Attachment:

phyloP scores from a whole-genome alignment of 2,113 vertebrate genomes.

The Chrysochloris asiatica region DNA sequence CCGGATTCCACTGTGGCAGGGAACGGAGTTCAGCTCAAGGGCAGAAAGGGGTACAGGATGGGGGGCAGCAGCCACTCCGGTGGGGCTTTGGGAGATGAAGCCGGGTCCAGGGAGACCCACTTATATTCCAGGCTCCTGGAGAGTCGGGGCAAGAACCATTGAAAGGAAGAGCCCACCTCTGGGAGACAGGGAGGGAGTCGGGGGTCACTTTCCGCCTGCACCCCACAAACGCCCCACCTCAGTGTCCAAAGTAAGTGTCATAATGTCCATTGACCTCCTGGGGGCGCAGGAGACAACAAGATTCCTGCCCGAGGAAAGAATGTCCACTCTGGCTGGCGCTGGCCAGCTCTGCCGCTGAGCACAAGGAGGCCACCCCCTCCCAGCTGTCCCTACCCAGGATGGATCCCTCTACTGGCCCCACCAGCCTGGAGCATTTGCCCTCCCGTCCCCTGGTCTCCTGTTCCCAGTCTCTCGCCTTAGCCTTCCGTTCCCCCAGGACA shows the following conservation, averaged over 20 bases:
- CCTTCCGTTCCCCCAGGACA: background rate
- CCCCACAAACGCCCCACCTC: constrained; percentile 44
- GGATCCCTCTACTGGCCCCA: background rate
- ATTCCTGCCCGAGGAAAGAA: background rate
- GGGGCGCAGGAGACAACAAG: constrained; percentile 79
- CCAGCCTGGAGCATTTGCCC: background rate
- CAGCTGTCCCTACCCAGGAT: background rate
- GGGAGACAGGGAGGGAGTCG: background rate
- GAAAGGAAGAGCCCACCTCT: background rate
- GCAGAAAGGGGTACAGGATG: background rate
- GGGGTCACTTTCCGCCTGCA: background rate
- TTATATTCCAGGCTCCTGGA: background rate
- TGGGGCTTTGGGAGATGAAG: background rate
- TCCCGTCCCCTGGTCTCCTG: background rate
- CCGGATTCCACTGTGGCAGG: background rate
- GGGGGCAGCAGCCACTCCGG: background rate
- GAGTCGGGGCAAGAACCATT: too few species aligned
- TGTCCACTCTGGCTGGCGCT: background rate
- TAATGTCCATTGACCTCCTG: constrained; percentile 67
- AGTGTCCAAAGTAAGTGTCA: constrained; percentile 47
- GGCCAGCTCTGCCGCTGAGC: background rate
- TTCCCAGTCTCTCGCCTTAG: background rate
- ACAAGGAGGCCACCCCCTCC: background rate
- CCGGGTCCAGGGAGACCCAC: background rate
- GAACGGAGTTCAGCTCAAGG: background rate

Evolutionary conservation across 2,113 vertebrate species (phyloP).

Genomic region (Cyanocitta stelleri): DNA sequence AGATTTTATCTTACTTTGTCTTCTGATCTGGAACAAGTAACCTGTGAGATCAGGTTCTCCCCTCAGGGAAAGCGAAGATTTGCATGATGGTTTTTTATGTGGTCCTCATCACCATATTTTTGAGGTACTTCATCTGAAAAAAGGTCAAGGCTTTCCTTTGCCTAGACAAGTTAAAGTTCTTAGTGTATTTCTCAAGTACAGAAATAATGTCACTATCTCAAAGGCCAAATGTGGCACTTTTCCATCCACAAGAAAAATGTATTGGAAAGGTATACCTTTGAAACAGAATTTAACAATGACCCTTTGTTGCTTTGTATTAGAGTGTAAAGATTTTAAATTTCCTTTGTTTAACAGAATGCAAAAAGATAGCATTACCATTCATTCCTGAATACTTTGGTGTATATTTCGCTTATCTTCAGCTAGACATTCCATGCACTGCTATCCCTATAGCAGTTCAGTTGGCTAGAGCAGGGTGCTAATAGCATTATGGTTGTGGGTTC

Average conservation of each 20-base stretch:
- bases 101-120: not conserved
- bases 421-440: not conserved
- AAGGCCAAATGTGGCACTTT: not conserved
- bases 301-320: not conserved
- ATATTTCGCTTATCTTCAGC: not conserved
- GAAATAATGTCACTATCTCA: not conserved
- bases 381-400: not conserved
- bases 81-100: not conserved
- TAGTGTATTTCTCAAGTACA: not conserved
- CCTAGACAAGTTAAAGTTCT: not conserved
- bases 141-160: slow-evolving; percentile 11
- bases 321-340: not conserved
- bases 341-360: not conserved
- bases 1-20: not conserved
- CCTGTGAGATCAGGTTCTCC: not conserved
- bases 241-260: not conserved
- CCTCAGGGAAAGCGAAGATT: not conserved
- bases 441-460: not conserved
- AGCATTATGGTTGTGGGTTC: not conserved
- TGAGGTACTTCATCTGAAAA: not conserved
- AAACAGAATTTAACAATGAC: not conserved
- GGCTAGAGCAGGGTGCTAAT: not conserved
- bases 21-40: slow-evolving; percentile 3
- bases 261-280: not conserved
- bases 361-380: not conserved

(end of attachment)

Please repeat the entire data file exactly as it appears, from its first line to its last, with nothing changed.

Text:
phyloP scores from a whole-genome alignment of 2,113 vertebrate genomes.

The Chrysochloris asiatica region DNA sequence CCGGATTCCACTGTGGCAGGGAACGGAGTTCAGCTCAAGGGCAGAAAGGGGTACAGGATGGGGGGCAGCAGCCACTCCGGTGGGGCTTTGGGAGATGAAGCCGGGTCCAGGGAGACCCACTTATATTCCAGGCTCCTGGAGAGTCGGGGCAAGAACCATTGAAAGGAAGAGCCCACCTCTGGGAGACAGGGAGGGAGTCGGGGGTCACTTTCCGCCTGCACCCCACAAACGCCCCACCTCAGTGTCCAAAGTAAGTGTCATAATGTCCATTGACCTCCTGGGGGCGCAGGAGACAACAAGATTCCTGCCCGAGGAAAGAATGTCCACTCTGGCTGGCGCTGGCCAGCTCTGCCGCTGAGCACAAGGAGGCCACCCCCTCCCAGCTGTCCCTACCCAGGATGGATCCCTCTACTGGCCCCACCAGCCTGGAGCATTTGCCCTCCCGTCCCCTGGTCTCCTGTTCCCAGTCTCTCGCCTTAGCCTTCCGTTCCCCCAGGACA shows the following conservation, averaged over 20 bases:
- CCTTCCGTTCCCCCAGGACA: background rate
- CCCCACAAACGCCCCACCTC: constrained; percentile 44
- GGATCCCTCTACTGGCCCCA: background rate
- ATTCCTGCCCGAGGAAAGAA: background rate
- GGGGCGCAGGAGACAACAAG: constrained; percentile 79
- CCAGCCTGGAGCATTTGCCC: background rate
- CAGCTGTCCCTACCCAGGAT: background rate
- GGGAGACAGGGAGGGAGTCG: background rate
- GAAAGGAAGAGCCCACCTCT: background rate
- GCAGAAAGGGGTACAGGATG: background rate
- GGGGTCACTTTCCGCCTGCA: background rate
- TTATATTCCAGGCTCCTGGA: background rate
- TGGGGCTTTGGGAGATGAAG: background rate
- TCCCGTCCCCTGGTCTCCTG: background rate
- CCGGATTCCACTGTGGCAGG: background rate
- GGGGGCAGCAGCCACTCCGG: background rate
- GAGTCGGGGCAAGAACCATT: too few species aligned
- TGTCCACTCTGGCTGGCGCT: background rate
- TAATGTCCATTGACCTCCTG: constrained; percentile 67
- AGTGTCCAAAGTAAGTGTCA: constrained; percentile 47
- GGCCAGCTCTGCCGCTGAGC: background rate
- TTCCCAGTCTCTCGCCTTAG: background rate
- ACAAGGAGGCCACCCCCTCC: background rate
- CCGGGTCCAGGGAGACCCAC: background rate
- GAACGGAGTTCAGCTCAAGG: background rate

Evolutionary conservation across 2,113 vertebrate species (phyloP).

Genomic region (Cyanocitta stelleri): DNA sequence AGATTTTATCTTACTTTGTCTTCTGATCTGGAACAAGTAACCTGTGAGATCAGGTTCTCCCCTCAGGGAAAGCGAAGATTTGCATGATGGTTTTTTATGTGGTCCTCATCACCATATTTTTGAGGTACTTCATCTGAAAAAAGGTCAAGGCTTTCCTTTGCCTAGACAAGTTAAAGTTCTTAGTGTATTTCTCAAGTACAGAAATAATGTCACTATCTCAAAGGCCAAATGTGGCACTTTTCCATCCACAAGAAAAATGTATTGGAAAGGTATACCTTTGAAACAGAATTTAACAATGACCCTTTGTTGCTTTGTATTAGAGTGTAAAGATTTTAAATTTCCTTTGTTTAACAGAATGCAAAAAGATAGCATTACCATTCATTCCTGAATACTTTGGTGTATATTTCGCTTATCTTCAGCTAGACATTCCATGCACTGCTATCCCTATAGCAGTTCAGTTGGCTAGAGCAGGGTGCTAATAGCATTATGGTTGTGGGTTC

Average conservation of each 20-base stretch:
- bases 101-120: not conserved
- bases 421-440: not conserved
- AAGGCCAAATGTGGCACTTT: not conserved
- bases 301-320: not conserved
- ATATTTCGCTTATCTTCAGC: not conserved
- GAAATAATGTCACTATCTCA: not conserved
- bases 381-400: not conserved
- bases 81-100: not conserved
- TAGTGTATTTCTCAAGTACA: not conserved
- CCTAGACAAGTTAAAGTTCT: not conserved
- bases 141-160: slow-evolving; percentile 11
- bases 321-340: not conserved
- bases 341-360: not conserved
- bases 1-20: not conserved
- CCTGTGAGATCAGGTTCTCC: not conserved
- bases 241-260: not conserved
- CCTCAGGGAAAGCGAAGATT: not conserved
- bases 441-460: not conserved
- AGCATTATGGTTGTGGGTTC: not conserved
- TGAGGTACTTCATCTGAAAA: not conserved
- AAACAGAATTTAACAATGAC: not conserved
- GGCTAGAGCAGGGTGCTAAT: not conserved
- bases 21-40: slow-evolving; percentile 3
- bases 261-280: not conserved
- bases 361-380: not conserved